The son of one of New York City’s wealthiest entrepreneurs, Thornton Quincy faces a dilemma. His father is dying, and in order to decide which of his sons will inherit everything, he is requiring them to do two things in six months: build a sustainable town along the Illinois Central Railroad, and get married. Thornton is tired of standing in his twin brother’s shadow and is determined to win his father’s challenge. He doesn’t plan on meeting a feisty young woman on his way west, though.

Wedded to War by Jocelyn Green

It’s April 1861, and the Union Army’s Medical Department is a disaster, completely unprepared for the magnitude of war. A small group of New York City women, including 28-year-old Charlotte Waverly, decide to do something about it, and end up changing the course of the war, despite criticism, ridicule and social ostracism. Charlotte leaves a life of privilege, wealth-and confining expectations-to be one of the first female nurses for the Union Army. She quickly discovers that she’s fighting more than just the Rebellion by working in the hospitals. Corruption, harassment, and opposition from Northern doctors threaten to push her out of her new role. At the same time, her sweetheart disapproves of her shocking strength and independence, forcing her to make an impossible decision: Will she choose love and marriage, or duty to a cause that seems to be losing? An Irish immigrant named Ruby O’Flannery, who turns to the unthinkable in the face of starvation, holds the secret that will unlock the door to Charlotte’s future. But will the rich and poor confide in each other in time?

Wedded to War is a work of fiction, but the story is inspired by the true life of Civil War nurse Georgeanna Woolsey. Woolsey’s letters and journals, written over 150 years ago, offer a thorough look of what pioneering nurses endured.

She Walks in Beauty by Siri Mitchell

For a young society woman seeking a favorable marriage in the late 1890s, so much depends on her social season debut. Clara Carter has been given one goal: secure the affections of the city’s most eligible bachelor. Debuting means plenty of workthere are corsets to be fitted, dances to master, manners to perfect. Her training soon pays off, however, as celebrity’s spotlight turns Clara into a societypage darling. Yet Clara wonders if this is the life she really wants, especially when she learns her best friend has also set her sights on Franklin De Vries. When a man appears who seems to love her simply for who she is, and gossip backlash turns ugly, Clara realizes it’s not just her heart at staket he future of her family depends on how she plays the game.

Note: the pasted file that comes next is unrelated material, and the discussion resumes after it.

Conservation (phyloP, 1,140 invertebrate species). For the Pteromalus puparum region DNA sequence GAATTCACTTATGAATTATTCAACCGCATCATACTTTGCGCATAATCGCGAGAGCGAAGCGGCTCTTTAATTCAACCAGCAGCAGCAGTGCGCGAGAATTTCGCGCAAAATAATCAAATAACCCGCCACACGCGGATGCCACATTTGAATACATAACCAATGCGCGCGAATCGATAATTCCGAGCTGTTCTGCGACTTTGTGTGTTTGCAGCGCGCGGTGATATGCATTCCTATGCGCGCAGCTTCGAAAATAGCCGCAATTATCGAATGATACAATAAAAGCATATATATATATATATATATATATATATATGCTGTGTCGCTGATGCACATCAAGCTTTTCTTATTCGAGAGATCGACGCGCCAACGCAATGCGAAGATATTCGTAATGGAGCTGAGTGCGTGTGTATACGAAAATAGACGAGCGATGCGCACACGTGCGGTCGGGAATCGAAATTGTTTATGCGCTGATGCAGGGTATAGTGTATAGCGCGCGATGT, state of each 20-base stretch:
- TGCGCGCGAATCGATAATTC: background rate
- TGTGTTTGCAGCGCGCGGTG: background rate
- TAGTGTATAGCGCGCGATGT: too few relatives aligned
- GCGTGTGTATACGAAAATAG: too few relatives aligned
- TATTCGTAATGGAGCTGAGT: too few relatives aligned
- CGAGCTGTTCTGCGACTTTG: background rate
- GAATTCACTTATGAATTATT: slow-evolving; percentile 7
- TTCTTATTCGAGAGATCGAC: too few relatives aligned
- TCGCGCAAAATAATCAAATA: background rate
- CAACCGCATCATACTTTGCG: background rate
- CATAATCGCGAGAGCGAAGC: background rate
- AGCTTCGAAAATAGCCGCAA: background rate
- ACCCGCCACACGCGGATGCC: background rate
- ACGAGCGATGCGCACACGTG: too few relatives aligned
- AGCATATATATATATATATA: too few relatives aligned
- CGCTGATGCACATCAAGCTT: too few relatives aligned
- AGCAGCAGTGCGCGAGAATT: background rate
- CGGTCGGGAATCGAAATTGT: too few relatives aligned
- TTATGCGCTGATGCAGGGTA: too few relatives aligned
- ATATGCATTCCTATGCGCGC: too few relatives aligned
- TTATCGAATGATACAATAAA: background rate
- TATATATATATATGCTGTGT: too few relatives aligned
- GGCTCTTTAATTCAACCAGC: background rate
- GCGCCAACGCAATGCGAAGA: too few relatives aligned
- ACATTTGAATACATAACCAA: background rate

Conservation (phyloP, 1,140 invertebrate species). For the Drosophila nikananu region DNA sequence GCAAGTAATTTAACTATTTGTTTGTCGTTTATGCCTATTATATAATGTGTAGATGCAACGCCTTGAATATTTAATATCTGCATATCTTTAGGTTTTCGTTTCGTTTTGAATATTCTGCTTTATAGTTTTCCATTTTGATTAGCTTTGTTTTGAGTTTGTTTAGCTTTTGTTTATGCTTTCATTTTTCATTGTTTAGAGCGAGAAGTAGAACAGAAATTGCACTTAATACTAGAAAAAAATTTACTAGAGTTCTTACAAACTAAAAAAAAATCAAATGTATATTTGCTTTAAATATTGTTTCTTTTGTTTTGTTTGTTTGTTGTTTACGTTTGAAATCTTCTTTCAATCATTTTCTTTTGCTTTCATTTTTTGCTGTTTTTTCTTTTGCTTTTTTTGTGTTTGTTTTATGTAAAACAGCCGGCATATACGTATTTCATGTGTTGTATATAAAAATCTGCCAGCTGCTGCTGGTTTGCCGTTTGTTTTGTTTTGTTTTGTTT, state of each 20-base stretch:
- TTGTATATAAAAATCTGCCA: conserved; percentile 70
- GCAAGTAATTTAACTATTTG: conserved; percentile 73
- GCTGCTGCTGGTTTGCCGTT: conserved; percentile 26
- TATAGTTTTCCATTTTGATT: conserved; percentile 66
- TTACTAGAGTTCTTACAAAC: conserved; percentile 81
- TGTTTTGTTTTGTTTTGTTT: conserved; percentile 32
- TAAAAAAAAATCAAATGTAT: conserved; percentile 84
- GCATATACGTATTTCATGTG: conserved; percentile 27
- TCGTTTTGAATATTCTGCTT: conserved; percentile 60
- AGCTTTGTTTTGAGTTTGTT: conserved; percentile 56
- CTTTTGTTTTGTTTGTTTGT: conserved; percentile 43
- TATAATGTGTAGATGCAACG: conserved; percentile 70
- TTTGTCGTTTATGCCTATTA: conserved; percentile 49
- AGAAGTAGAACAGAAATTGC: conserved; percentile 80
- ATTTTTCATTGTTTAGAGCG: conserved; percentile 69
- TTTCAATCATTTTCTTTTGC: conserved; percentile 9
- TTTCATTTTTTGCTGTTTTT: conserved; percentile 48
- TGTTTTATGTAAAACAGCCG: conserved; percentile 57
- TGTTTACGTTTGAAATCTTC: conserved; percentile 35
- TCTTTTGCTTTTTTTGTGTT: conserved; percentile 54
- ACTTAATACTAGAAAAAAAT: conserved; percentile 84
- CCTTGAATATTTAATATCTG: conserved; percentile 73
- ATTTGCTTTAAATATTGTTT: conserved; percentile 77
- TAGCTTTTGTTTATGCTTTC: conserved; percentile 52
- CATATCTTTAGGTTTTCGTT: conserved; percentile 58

No Safe Harbor by Elizabeth Ludwig

New York City, 1897

She came to America searching for her brother. Instead all she’s found is a web of danger.

Cara Hamilton had thought her brother to be dead. Now, clutching his letter, she leaves Ireland for America, desperate to find him. Her search leads her to a houseful of curious strangers, and one man who claims to be a friend–Rourke Walsh. Despite her brother’s warning, Cara trusts Rourke, revealing her purpose in coming to New York.

She’s then thrust into a world of subterfuge, veiled threats, and attempted murder, including political revolutionaries from the homeland out for revenge. Her questions guide her ever nearer to locating her brother–but they also bring her closer to destruction as those who want to kill him track her footsteps.

With her faith in tatters, all hope flees. Will her brother finally surface? Can he save Cara from the truth about Rourke… a man she’s grown to love?

The Pattern Artist by Nancy Moser 

Born into a life of hard work, English housemaid Annie Wood arrives in New York City in 1911 with her wealthy mistress. Wide-eyed with the possibilities America has to offer, Annie wonders if there’s more for her than a life of service. Annie chooses to risk everything, taps into courage she never knew she had, and goes off on her own, finding employment in the sewing department at Macy’s. While at Macy’s Annie catches the eye of a salesman at the Butterick Pattern Company. Through determination, hard work, and God’s leading, Annie discovers a hidden gift: she is a talented fashion designer—a pattern artist of the highest degree. As she runs from ghosts of the past and focuses on the future, Annie enters a creative world that takes her to the fashion houses of Paris and into a life of adventure, purpose, and love.

The Death Beat by Fiona Vietch Smith